Typically, NFIP premiums are assigned based on FEMA’s determination of the actuarial risk faced by property. However, Congress directed FEMA not to charge actuarially sound rates on some properties and to provide subsidies for certain existing properties in flood zones to ensure policyholders could afford flood insurance. The largest category of subsidy is for properties that were built before FEMA established flood insurance rate maps (FIRMs), which represent 13% of total policies (~624,000)—referred to as pre-FIRM. In 2012, passage of the Biggert-Waters Act initiated a gradual phasing out of pre-FIRM premium subsidies, which continues today. Current law requires that pre-FIRM premiums increase by a minimum of 5% and at most by 18% annually until they reach an actuarially sound rate. Over the long-term, we believe the phaseout will facilitate greater competition from private flood insurers on pre-FIRM properties.
Additionally, recent reforms to the way FEMA prices NFIP premiums are likely to support near-term growth of the private flood insurance market. In 2021, FEMA implemented major reforms to its flood insurance premium calculations, termed Risk Rating 2.0, to better reflect an individual property’s flood risk. It incorporates certain new datapoints (such as distance to water, type of water, and elevation relative to the flooding source) that rely on a property’s location within a flood zone. These changes resulted in premium rate increases for 77% of NFIP policyholders (according to FEMA) bringing NFIP rates closer to actuarial sound levels, which we believe will allow private flood insurers to more effectively compete for market share.
We believe a recent policy change implemented by the US Department of Housing and Urban Development (HUD) presents additional opportunities to the private flood insurance market. Federal law requires that all homeowners in participating communities with federally backed mortgages within a special flood hazard area (SFHA)—as designated by FEMA—purchase flood insurance through either the NFIP or a private insurer. Until recently, HUD did not accept private flood insurance in lieu of an NFIP policy to satisfy the requirement. However, HUD announced that effective December 21, 2022, it will allow homeowners with FHA-insured mortgage financing to obtain private flood insurance or NFIP policies to satisfy the flood federal flood insurance requirement. This policy change will grant private flood insurers access to the ~12.4% of the mortgage market currently insured by FHA.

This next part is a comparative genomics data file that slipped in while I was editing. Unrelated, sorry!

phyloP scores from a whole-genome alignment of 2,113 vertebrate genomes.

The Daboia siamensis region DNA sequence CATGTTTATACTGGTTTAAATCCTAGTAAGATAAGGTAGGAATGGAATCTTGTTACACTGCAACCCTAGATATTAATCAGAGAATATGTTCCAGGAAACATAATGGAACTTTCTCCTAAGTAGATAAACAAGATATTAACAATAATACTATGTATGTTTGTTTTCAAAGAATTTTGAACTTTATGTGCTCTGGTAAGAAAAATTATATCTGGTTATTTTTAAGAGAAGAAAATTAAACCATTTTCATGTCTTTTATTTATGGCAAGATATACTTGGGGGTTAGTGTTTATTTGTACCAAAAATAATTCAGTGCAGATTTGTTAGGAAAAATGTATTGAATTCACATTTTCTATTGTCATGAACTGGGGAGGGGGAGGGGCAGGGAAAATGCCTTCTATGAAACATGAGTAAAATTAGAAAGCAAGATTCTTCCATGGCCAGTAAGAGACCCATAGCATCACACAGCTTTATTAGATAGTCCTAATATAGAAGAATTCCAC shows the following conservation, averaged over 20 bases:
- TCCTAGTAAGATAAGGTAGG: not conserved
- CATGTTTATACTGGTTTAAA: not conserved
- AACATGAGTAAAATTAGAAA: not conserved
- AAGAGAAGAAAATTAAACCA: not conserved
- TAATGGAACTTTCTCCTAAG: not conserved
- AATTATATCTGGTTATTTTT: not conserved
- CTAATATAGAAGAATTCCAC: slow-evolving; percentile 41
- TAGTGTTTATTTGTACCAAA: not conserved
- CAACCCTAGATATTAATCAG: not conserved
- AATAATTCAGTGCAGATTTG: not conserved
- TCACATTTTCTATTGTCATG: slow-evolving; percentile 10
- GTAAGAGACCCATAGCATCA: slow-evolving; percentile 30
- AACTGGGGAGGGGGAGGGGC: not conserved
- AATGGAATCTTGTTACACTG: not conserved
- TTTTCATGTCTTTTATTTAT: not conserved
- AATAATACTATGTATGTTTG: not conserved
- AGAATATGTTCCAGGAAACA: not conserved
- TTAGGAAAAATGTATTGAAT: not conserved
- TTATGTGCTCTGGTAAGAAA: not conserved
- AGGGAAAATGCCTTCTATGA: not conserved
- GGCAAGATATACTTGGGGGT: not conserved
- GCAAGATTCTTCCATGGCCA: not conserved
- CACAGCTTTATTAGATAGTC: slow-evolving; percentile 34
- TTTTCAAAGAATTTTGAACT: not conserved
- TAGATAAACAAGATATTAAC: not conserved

Regulatory Focus on Artificial Intelligence and Machine Learning Could Narrow Opportunities for Insurtech
Capstone believes insurance regulators’ growing focus on AI and ML could pose risks to insurtech companies looking to partner with insurers to enhance underwriting capabilities. In 2020, members of the NAIC adopted a set of guiding principles on artificial intelligence. The principles were based on those developed by the Organization for Economic Cooperation and Development (OECD)—an intergovernmental organization established to stimulate economic progress and world trade. State insurance regulators indicated that careful oversight of AI-based systems is essential to mitigating concerns that insurance companies were using the technology to mask illegal discrimination or biased decision-making. The principles call for insurers to be fair and ethical, accountable, compliant and transparent, and that their practices be safe, secure, and robust.
On December 13th, Maryland Department of Insurance Commissioner Kathleen Birrane announced during a meeting of the NAIC’s Innovation, Cybersecurity, and Technology Committee that the NAIC will publish a model bulletin to act as a guiding framework to address risks that AI/ML decision-making pose to the industry and end-consumers. The decision came as a shock to many who viewed the work around AI/ML as too polarizing across state insurance departments for the NAIC to pursue any collective action. Development of a model bulletin (while it does not hold the same weight of an NAIC model law) sends a clear message to insurers that regulators will be increasingly focused on AI/ML decision-making in the coming years. Commissioner Birrane indicated that the framework established in the model bulletin would be principles-based rather than prescriptive and “would apply generally to the use of AI supported decision-making as opposed to specific use cases and application.”